I used to have this mentality. I often reflect on the trajectory the Lord has had me on for the past decade or so, from radical to Reformed as I call it. The bulk of my Christian life has been spent in nondenominational churches with Pentacostal and Charismatic foundations. That meant a corporate worship experience should be one that engages all the senses and creates a sense of euphoric elevation equated with “God moving.” Lord forbid, you would leave the same way you came in. The worst thing a church service could be was boring.
In 2006, that began to change, as I indicated on my About page. As the discrepancies and inconsistencies began to unravel, I left the charismatic movement and church I was in, and ended up at a small Bible church. The services were more sedate than I was used to but a funny thing happened when the “energy” that I equated with necessary “spiritual” experience was stripped away. I could focus on what was being said, on the Scripture that was being read and the word that was preached. The music portion didn’t have the lively quality I was used to. But I found in that, I could focus more on the Lord and offering praises to him without the stimulus of environmental factors. I found this incredibly refreshing. A bonus: it was here that I was introduced to the discipline of theology. Continue reading
At the end of 6 1/2 years of seminary in Dallas, I can tell you that I look a bit different than when I started. I put on quite a bit of weight, more than I am comfortable with. There are certain parts that just flat out embarrass me, which is why I try to take pictures from certain angles. These are the parts that have really been impacted by the weight gain, like my middle section. I hate what it looks like and long to be back to a certain weight. I want my body to look a certain way, at a certain size and it just doesn’t.
Well, if you are a Christian and reading this I think you know where I’m going with this analogy. If you are committed to a particular church model/structure/paradigm, we might find that there are those practices that are out of step with Scriptural faithfulness. When I consider my very eclectic doctrinal journey through varying church paradigms, I confess to having a two-fold reaction. On one hand, I cringe at some of the stuff I’ve been exposed to and foundation for abusive tendencies. On the other hand, through that journey, I’ve been privileged with the example of so many who sincerely love the Lord and want the best for His church, even if I thought the methods were not supported by Scripture.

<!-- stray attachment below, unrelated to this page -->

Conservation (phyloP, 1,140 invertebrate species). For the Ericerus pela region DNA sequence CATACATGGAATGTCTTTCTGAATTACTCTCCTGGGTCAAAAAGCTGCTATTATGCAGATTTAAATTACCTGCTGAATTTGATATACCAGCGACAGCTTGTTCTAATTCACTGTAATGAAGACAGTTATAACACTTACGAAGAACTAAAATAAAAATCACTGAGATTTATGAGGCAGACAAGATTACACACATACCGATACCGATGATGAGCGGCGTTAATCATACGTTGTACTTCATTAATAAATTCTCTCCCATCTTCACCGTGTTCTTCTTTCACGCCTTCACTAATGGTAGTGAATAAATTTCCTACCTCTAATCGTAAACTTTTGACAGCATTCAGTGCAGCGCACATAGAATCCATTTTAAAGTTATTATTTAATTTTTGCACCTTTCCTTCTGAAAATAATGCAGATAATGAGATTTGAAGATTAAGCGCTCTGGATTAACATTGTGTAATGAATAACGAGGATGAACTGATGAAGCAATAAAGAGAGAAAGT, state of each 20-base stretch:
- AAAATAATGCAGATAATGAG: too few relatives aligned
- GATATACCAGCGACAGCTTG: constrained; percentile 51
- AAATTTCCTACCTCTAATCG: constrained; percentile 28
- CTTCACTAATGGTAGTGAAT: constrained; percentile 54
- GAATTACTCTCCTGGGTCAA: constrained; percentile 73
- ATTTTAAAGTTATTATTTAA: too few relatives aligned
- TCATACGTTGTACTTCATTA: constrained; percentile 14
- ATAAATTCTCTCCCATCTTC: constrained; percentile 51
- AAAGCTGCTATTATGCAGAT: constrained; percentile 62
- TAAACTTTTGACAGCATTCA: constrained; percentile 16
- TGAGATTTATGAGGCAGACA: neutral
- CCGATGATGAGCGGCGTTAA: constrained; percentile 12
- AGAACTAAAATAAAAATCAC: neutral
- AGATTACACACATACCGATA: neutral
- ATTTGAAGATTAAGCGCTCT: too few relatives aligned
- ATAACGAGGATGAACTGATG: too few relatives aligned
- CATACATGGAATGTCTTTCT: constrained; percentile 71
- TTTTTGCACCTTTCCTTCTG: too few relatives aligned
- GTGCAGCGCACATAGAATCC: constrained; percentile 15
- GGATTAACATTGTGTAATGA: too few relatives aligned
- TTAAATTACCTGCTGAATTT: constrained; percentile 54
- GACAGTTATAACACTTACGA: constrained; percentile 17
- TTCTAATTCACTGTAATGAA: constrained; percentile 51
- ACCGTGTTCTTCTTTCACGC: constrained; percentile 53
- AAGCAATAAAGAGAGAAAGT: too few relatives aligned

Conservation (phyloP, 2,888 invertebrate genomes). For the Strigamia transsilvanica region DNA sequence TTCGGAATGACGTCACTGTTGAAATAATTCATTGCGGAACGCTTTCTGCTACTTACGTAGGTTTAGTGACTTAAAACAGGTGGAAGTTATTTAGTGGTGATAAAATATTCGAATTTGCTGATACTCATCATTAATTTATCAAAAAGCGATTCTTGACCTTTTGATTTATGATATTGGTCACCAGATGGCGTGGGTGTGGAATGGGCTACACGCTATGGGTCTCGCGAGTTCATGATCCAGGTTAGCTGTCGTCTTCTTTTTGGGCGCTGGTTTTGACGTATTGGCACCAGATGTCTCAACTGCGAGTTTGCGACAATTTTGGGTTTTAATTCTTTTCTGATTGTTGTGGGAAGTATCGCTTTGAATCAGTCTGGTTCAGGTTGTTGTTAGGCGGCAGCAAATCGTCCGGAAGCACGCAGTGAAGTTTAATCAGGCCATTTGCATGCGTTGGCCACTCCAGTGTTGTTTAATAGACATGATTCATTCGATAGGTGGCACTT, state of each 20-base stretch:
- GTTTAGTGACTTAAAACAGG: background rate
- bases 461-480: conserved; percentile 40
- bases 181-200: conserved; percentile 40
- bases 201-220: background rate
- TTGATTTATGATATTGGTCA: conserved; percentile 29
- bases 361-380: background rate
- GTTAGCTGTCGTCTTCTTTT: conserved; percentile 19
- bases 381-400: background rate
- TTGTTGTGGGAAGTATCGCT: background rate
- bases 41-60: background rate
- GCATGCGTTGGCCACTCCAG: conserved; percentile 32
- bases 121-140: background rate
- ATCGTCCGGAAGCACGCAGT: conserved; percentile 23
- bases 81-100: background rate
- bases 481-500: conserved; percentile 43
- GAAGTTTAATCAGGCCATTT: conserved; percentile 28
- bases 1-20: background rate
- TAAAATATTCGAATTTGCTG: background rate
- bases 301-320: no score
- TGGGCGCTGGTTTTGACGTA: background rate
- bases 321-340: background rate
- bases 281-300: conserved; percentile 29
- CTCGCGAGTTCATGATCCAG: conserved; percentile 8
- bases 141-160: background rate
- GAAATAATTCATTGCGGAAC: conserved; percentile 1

I came across this post a while back, What if a Presbyterian minister gave a good, old-fashioned altar call? Now that I am in a Presbyterian church, I can’t imagine this ever happening. Just mentioning altar calls (and other forms of experientially oriented “worship” tactics) reminds me of the many years of emotional manipulation I observed. But I was sobered by the balance of the article; Continue reading
As the Mark Driscoll drama has unfolded, I continue to reflect on how this has happened and what it says about contemporary evangelicalism. Clearly, his behavior and myriad of charges against him have simmered under the surface for far longer than it should have. Now, that it’s boiled over, one thing is clear – everybody knows who Mark Driscoll is.
In fact, he was pretty popular even before the eruption . . . For a long time. And people praised and applauded him. They loved the splashes that he made, or more like the tidal waves he caused with machismo brand of Christianity and his (rather stunted) version of the new Reformed movement. And for me, this just further confirms the celebrity factor in evangelicalism. Just look at how his story was displayed in Vox, Megachurch pastor Mark Driscoll was an evangelical rock star.
Yes, a rock star. Famous. Known. Applauded
I believe this was a contributing factor to the longevity of his antics. Over at Cripplegate, Jesse Johnson wrote a pointed but needed commentary, Driscoll Drama: to those who sold tickets. He rightly criticizes other notable evangelical leaders (we may be able to translate that “celebrities”) who not only gave a pass to what should have been obvious disqualifications for pastoral leadership, but actually endorsed it.
Let’s not be fooled. It’s not just the leaders but the fan base in general. Yes, fans. Because that’s what happens with celebrities. It really didn’t matter what was going on in the course of actual pastoral relationships, Driscoll drew a crowd. He got men to come to church. He wrote books (well, kind of). He spoke at conferences and challenged the status quo (or at least what he thought needed to be challenged). And, he had a big church. A really big church. And people praised him.
This is why I cringed when I saw this article on the Blaze, He Survived Brain Cancer and Now Leads a Church of 11,000 – but have you heard of him? No, not Driscoll but Matt Chandler. Now, I am in no ways comparing Driscoll to Chandler. I’ve heard him speak a few times and know people who attend the Village Church where he pastors. He certainly doesn’t have the reputation that has surrounded Driscoll. Continue reading